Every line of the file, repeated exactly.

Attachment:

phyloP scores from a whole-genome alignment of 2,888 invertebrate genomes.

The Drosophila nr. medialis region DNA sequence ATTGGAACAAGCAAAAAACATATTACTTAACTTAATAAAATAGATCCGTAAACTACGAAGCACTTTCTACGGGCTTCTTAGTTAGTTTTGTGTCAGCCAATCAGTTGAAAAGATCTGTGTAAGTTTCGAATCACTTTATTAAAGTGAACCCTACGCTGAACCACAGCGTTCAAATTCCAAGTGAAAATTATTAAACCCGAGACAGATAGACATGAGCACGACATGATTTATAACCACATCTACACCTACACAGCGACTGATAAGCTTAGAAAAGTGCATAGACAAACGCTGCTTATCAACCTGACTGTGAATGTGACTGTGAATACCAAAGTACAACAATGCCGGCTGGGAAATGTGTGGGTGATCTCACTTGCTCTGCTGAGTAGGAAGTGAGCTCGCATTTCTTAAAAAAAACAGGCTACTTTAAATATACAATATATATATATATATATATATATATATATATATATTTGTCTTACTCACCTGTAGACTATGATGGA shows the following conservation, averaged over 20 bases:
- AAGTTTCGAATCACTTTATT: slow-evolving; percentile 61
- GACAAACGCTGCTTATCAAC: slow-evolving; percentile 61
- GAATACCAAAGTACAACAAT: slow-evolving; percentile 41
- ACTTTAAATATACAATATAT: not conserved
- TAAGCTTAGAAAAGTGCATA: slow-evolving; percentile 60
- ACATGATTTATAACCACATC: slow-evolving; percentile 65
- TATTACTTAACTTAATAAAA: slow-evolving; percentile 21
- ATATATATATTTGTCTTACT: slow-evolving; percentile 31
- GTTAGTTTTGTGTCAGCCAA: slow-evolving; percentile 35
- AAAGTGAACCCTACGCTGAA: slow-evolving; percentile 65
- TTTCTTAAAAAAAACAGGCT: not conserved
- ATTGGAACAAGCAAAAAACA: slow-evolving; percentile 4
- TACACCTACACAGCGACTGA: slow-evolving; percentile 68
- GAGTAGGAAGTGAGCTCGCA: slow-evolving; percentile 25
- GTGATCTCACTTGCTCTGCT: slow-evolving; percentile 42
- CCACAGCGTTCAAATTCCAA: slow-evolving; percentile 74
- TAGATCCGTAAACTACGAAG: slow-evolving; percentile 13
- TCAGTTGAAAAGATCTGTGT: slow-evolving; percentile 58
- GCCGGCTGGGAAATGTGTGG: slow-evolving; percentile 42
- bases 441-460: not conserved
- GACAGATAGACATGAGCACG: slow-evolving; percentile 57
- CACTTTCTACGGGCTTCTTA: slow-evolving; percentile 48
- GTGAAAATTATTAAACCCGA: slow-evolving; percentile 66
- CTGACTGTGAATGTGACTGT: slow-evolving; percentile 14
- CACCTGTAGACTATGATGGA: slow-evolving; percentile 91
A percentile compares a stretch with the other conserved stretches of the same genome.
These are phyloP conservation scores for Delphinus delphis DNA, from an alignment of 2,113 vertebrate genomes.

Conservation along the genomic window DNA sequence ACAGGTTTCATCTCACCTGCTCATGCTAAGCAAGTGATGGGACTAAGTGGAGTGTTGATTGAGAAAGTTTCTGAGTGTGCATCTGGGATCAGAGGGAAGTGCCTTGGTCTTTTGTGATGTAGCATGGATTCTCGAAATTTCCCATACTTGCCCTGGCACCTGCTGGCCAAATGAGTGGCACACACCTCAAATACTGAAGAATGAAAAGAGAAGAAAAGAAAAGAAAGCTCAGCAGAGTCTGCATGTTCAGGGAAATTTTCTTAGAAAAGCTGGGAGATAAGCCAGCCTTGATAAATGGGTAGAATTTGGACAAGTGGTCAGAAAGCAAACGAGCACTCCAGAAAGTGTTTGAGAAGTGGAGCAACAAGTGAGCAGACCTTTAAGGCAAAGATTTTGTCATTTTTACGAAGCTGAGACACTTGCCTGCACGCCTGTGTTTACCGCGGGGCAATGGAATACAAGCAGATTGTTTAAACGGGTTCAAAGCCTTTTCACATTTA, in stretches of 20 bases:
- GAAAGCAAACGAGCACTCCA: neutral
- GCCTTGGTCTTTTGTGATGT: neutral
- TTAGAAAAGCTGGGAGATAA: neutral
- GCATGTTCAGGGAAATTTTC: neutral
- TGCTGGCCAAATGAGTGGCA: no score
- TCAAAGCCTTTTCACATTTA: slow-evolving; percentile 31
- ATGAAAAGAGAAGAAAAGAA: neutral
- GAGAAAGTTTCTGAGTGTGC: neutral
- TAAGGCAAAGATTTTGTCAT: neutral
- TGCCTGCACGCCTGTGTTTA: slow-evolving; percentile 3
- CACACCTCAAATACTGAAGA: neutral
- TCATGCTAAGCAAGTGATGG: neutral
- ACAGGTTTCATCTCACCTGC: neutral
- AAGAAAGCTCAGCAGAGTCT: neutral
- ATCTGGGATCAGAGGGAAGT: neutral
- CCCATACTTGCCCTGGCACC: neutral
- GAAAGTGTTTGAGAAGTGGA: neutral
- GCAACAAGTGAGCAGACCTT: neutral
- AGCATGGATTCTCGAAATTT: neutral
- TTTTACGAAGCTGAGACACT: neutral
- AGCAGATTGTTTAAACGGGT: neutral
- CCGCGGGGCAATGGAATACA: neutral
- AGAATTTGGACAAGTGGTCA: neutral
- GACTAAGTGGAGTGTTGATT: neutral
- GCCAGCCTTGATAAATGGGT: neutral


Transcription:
phyloP scores from a whole-genome alignment of 2,888 invertebrate genomes.

The Drosophila nr. medialis region DNA sequence ATTGGAACAAGCAAAAAACATATTACTTAACTTAATAAAATAGATCCGTAAACTACGAAGCACTTTCTACGGGCTTCTTAGTTAGTTTTGTGTCAGCCAATCAGTTGAAAAGATCTGTGTAAGTTTCGAATCACTTTATTAAAGTGAACCCTACGCTGAACCACAGCGTTCAAATTCCAAGTGAAAATTATTAAACCCGAGACAGATAGACATGAGCACGACATGATTTATAACCACATCTACACCTACACAGCGACTGATAAGCTTAGAAAAGTGCATAGACAAACGCTGCTTATCAACCTGACTGTGAATGTGACTGTGAATACCAAAGTACAACAATGCCGGCTGGGAAATGTGTGGGTGATCTCACTTGCTCTGCTGAGTAGGAAGTGAGCTCGCATTTCTTAAAAAAAACAGGCTACTTTAAATATACAATATATATATATATATATATATATATATATATATATTTGTCTTACTCACCTGTAGACTATGATGGA shows the following conservation, averaged over 20 bases:
- AAGTTTCGAATCACTTTATT: slow-evolving; percentile 61
- GACAAACGCTGCTTATCAAC: slow-evolving; percentile 61
- GAATACCAAAGTACAACAAT: slow-evolving; percentile 41
- ACTTTAAATATACAATATAT: not conserved
- TAAGCTTAGAAAAGTGCATA: slow-evolving; percentile 60
- ACATGATTTATAACCACATC: slow-evolving; percentile 65
- TATTACTTAACTTAATAAAA: slow-evolving; percentile 21
- ATATATATATTTGTCTTACT: slow-evolving; percentile 31
- GTTAGTTTTGTGTCAGCCAA: slow-evolving; percentile 35
- AAAGTGAACCCTACGCTGAA: slow-evolving; percentile 65
- TTTCTTAAAAAAAACAGGCT: not conserved
- ATTGGAACAAGCAAAAAACA: slow-evolving; percentile 4
- TACACCTACACAGCGACTGA: slow-evolving; percentile 68
- GAGTAGGAAGTGAGCTCGCA: slow-evolving; percentile 25
- GTGATCTCACTTGCTCTGCT: slow-evolving; percentile 42
- CCACAGCGTTCAAATTCCAA: slow-evolving; percentile 74
- TAGATCCGTAAACTACGAAG: slow-evolving; percentile 13
- TCAGTTGAAAAGATCTGTGT: slow-evolving; percentile 58
- GCCGGCTGGGAAATGTGTGG: slow-evolving; percentile 42
- bases 441-460: not conserved
- GACAGATAGACATGAGCACG: slow-evolving; percentile 57
- CACTTTCTACGGGCTTCTTA: slow-evolving; percentile 48
- GTGAAAATTATTAAACCCGA: slow-evolving; percentile 66
- CTGACTGTGAATGTGACTGT: slow-evolving; percentile 14
- CACCTGTAGACTATGATGGA: slow-evolving; percentile 91
A percentile compares a stretch with the other conserved stretches of the same genome.
These are phyloP conservation scores for Delphinus delphis DNA, from an alignment of 2,113 vertebrate genomes.

Conservation along the genomic window DNA sequence ACAGGTTTCATCTCACCTGCTCATGCTAAGCAAGTGATGGGACTAAGTGGAGTGTTGATTGAGAAAGTTTCTGAGTGTGCATCTGGGATCAGAGGGAAGTGCCTTGGTCTTTTGTGATGTAGCATGGATTCTCGAAATTTCCCATACTTGCCCTGGCACCTGCTGGCCAAATGAGTGGCACACACCTCAAATACTGAAGAATGAAAAGAGAAGAAAAGAAAAGAAAGCTCAGCAGAGTCTGCATGTTCAGGGAAATTTTCTTAGAAAAGCTGGGAGATAAGCCAGCCTTGATAAATGGGTAGAATTTGGACAAGTGGTCAGAAAGCAAACGAGCACTCCAGAAAGTGTTTGAGAAGTGGAGCAACAAGTGAGCAGACCTTTAAGGCAAAGATTTTGTCATTTTTACGAAGCTGAGACACTTGCCTGCACGCCTGTGTTTACCGCGGGGCAATGGAATACAAGCAGATTGTTTAAACGGGTTCAAAGCCTTTTCACATTTA, in stretches of 20 bases:
- GAAAGCAAACGAGCACTCCA: neutral
- GCCTTGGTCTTTTGTGATGT: neutral
- TTAGAAAAGCTGGGAGATAA: neutral
- GCATGTTCAGGGAAATTTTC: neutral
- TGCTGGCCAAATGAGTGGCA: no score
- TCAAAGCCTTTTCACATTTA: slow-evolving; percentile 31
- ATGAAAAGAGAAGAAAAGAA: neutral
- GAGAAAGTTTCTGAGTGTGC: neutral
- TAAGGCAAAGATTTTGTCAT: neutral
- TGCCTGCACGCCTGTGTTTA: slow-evolving; percentile 3
- CACACCTCAAATACTGAAGA: neutral
- TCATGCTAAGCAAGTGATGG: neutral
- ACAGGTTTCATCTCACCTGC: neutral
- AAGAAAGCTCAGCAGAGTCT: neutral
- ATCTGGGATCAGAGGGAAGT: neutral
- CCCATACTTGCCCTGGCACC: neutral
- GAAAGTGTTTGAGAAGTGGA: neutral
- GCAACAAGTGAGCAGACCTT: neutral
- AGCATGGATTCTCGAAATTT: neutral
- TTTTACGAAGCTGAGACACT: neutral
- AGCAGATTGTTTAAACGGGT: neutral
- CCGCGGGGCAATGGAATACA: neutral
- AGAATTTGGACAAGTGGTCA: neutral
- GACTAAGTGGAGTGTTGATT: neutral
- GCCAGCCTTGATAAATGGGT: neutral